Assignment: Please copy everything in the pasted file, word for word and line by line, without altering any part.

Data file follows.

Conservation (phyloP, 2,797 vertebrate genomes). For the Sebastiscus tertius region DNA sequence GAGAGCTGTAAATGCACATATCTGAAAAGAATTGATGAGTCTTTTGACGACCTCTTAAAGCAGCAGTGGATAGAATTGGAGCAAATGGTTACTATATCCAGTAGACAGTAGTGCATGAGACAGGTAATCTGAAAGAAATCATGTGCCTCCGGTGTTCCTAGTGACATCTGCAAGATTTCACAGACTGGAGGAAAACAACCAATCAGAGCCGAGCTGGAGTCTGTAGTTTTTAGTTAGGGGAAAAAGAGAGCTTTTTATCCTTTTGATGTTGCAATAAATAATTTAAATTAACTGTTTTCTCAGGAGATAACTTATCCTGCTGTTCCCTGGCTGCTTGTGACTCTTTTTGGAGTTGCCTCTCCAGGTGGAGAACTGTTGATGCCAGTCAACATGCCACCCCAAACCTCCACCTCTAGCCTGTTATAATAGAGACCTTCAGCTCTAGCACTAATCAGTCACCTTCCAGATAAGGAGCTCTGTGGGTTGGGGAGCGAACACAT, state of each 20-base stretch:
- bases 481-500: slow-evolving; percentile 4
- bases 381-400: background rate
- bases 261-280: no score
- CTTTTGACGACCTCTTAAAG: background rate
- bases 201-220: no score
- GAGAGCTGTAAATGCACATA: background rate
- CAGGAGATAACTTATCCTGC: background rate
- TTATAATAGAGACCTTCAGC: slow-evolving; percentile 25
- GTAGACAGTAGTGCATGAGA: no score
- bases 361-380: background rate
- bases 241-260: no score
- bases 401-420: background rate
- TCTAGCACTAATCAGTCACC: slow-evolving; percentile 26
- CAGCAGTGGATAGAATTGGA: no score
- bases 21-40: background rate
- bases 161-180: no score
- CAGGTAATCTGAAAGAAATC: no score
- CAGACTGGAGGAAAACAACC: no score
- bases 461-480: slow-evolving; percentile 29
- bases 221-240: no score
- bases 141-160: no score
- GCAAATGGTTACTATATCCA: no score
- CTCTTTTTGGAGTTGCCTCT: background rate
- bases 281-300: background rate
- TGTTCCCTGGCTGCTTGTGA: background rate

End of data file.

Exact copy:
Conservation (phyloP, 2,797 vertebrate genomes). For the Sebastiscus tertius region DNA sequence GAGAGCTGTAAATGCACATATCTGAAAAGAATTGATGAGTCTTTTGACGACCTCTTAAAGCAGCAGTGGATAGAATTGGAGCAAATGGTTACTATATCCAGTAGACAGTAGTGCATGAGACAGGTAATCTGAAAGAAATCATGTGCCTCCGGTGTTCCTAGTGACATCTGCAAGATTTCACAGACTGGAGGAAAACAACCAATCAGAGCCGAGCTGGAGTCTGTAGTTTTTAGTTAGGGGAAAAAGAGAGCTTTTTATCCTTTTGATGTTGCAATAAATAATTTAAATTAACTGTTTTCTCAGGAGATAACTTATCCTGCTGTTCCCTGGCTGCTTGTGACTCTTTTTGGAGTTGCCTCTCCAGGTGGAGAACTGTTGATGCCAGTCAACATGCCACCCCAAACCTCCACCTCTAGCCTGTTATAATAGAGACCTTCAGCTCTAGCACTAATCAGTCACCTTCCAGATAAGGAGCTCTGTGGGTTGGGGAGCGAACACAT, state of each 20-base stretch:
- bases 481-500: slow-evolving; percentile 4
- bases 381-400: background rate
- bases 261-280: no score
- CTTTTGACGACCTCTTAAAG: background rate
- bases 201-220: no score
- GAGAGCTGTAAATGCACATA: background rate
- CAGGAGATAACTTATCCTGC: background rate
- TTATAATAGAGACCTTCAGC: slow-evolving; percentile 25
- GTAGACAGTAGTGCATGAGA: no score
- bases 361-380: background rate
- bases 241-260: no score
- bases 401-420: background rate
- TCTAGCACTAATCAGTCACC: slow-evolving; percentile 26
- CAGCAGTGGATAGAATTGGA: no score
- bases 21-40: background rate
- bases 161-180: no score
- CAGGTAATCTGAAAGAAATC: no score
- CAGACTGGAGGAAAACAACC: no score
- bases 461-480: slow-evolving; percentile 29
- bases 221-240: no score
- bases 141-160: no score
- GCAAATGGTTACTATATCCA: no score
- CTCTTTTTGGAGTTGCCTCT: background rate
- bases 281-300: background rate
- TGTTCCCTGGCTGCTTGTGA: background rate